There are a couple of tectonic plates moving in narrative-world of late, just like there have been a couple of tectonic plates moving in market-world. The market-world tectonic plates are factors like momentum and value, and lots of people are talking about them. The narrative-world tectonic plates are inflation and central banks, and that’s what I’m going to talk about.
Our most impactful structural attribute of narrative is Attention – the level of “drum-beating” for a certain narrative relative to all of the OTHER narratives taking place. It’s not just an increase or decrease in the number of articles that drives an increase or decrease in narrative Attention … it’s much more an increase or decrease in the centrality and the connectivity of the articles.
These measures of centrality and connectivity within a giant multi-dimensional data matrix don’t lend themselves to two-dimensional visualizations very well, at least not nearly as well as other attributes like Cohesion and Sentiment, so I won’t be showing those visualizations here (although you can see them in the attached data packet). But just to reiterate … I believe Attention is the most important measurement we take in the Narrative Machine.
So I think it matters that the Inflation narrative is close to all-time lows in its Attention score coming into September, while both the Central Bank narrative AND the Trade & Tariff narrative are at all-time highs in their Attention scores coming into September.
Our rule of thumb regarding Attention (and this is true whether you’re talking about single stocks or sectors or macro issues) is pretty simple: fade high Attention and accumulate low Attention.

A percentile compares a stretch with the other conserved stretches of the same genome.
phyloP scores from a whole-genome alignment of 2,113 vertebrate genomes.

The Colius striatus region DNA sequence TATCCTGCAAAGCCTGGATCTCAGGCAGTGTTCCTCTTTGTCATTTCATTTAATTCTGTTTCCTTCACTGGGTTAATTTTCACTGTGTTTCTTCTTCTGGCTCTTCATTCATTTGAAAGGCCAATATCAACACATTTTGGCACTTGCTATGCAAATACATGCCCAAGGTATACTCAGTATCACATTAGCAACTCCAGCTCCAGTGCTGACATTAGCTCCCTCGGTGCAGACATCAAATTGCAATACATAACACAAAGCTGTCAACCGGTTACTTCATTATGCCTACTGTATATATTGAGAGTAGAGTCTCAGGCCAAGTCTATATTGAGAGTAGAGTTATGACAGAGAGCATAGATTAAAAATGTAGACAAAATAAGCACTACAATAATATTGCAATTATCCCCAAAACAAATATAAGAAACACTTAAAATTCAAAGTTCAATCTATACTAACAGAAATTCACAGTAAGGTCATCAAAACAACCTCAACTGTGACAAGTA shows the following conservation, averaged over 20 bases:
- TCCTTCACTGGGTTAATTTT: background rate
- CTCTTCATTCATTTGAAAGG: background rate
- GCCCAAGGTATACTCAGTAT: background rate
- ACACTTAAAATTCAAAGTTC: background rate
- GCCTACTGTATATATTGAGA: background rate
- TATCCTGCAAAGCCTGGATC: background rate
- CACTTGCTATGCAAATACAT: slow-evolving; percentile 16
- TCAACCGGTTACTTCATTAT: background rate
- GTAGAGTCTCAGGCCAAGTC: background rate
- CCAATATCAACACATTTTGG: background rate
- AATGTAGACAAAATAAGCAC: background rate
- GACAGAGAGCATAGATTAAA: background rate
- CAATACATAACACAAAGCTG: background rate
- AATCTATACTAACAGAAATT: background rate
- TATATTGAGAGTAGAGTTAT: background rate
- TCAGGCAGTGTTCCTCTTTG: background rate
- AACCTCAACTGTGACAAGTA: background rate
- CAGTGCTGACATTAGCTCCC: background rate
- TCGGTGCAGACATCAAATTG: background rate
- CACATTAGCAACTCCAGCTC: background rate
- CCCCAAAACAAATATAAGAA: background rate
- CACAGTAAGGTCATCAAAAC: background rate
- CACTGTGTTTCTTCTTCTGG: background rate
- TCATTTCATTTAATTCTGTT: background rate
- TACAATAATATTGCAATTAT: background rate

More specifically, I’ve got the following takes from these narrative Attention scores:
- There is enormous market complacency around inflation. Just enormous.
- Markets are far more likely to be disappointed by Central Banks today than encouraged.
- The all-China-all-the-time news cycle is at a peak.
How does this play out? I dunno. If there were any signs of the US Recession narrative actually taking root in domestic US issues, then I’d say that it’s time to study up on the stagflation playbook. But as I described in last week’s letter, there’s nothing about the US in the US Recession narrative … it’s all non-US issues. Still, even if it’s not an all-out stagflationary world, we’re going to have some whiffs of that stagflationary odor. Gold? I don’t think you get hurt with all this complacency on inflation, but it’s hard for gold to work so long as Central Banks are front and center. Keep in mind that I think markets are likely to be disappointed in Central Bank action, not that they’ve lost faith in the ability of Central Banks to control market outcomes.
My best take at putting all this together? The back-up we’ve seen in rates over the past two weeks has the narrative legs to back up more. Maybe a lot more. And that’s not going to make anyone happy. Especially the guy in the White House.